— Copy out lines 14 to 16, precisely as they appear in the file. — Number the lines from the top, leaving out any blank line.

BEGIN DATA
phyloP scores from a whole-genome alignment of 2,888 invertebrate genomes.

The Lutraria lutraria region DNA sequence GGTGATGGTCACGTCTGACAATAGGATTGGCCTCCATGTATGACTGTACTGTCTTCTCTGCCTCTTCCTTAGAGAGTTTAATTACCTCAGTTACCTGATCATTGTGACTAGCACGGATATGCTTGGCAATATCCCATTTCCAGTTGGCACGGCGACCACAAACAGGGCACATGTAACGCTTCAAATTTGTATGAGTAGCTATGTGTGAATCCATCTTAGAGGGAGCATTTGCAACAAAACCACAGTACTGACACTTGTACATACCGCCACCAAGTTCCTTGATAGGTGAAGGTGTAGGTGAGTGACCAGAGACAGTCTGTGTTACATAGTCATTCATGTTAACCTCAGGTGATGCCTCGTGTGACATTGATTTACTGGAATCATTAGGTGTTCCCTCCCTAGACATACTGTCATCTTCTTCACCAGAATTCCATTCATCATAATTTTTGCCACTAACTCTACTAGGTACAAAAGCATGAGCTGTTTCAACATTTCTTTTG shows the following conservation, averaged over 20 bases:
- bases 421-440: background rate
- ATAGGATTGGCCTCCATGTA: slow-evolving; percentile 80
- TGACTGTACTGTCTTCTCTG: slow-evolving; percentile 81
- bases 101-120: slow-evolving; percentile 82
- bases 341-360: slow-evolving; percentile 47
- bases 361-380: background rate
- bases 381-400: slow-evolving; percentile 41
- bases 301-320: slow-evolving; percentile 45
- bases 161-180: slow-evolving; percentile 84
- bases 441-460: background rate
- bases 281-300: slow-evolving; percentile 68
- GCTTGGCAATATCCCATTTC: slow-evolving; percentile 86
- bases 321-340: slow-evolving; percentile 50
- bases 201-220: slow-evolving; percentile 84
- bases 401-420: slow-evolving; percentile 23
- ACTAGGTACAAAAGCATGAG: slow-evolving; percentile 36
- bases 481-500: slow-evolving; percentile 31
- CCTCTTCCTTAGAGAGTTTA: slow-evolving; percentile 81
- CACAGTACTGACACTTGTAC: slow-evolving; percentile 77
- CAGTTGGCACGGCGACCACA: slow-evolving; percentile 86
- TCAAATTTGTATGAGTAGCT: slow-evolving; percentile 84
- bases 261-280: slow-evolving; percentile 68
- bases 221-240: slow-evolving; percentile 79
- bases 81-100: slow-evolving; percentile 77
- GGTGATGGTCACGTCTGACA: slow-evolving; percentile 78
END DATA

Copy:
- GCTTGGCAATATCCCATTTC: slow-evolving; percentile 86
- bases 321-340: slow-evolving; percentile 50
- bases 201-220: slow-evolving; percentile 84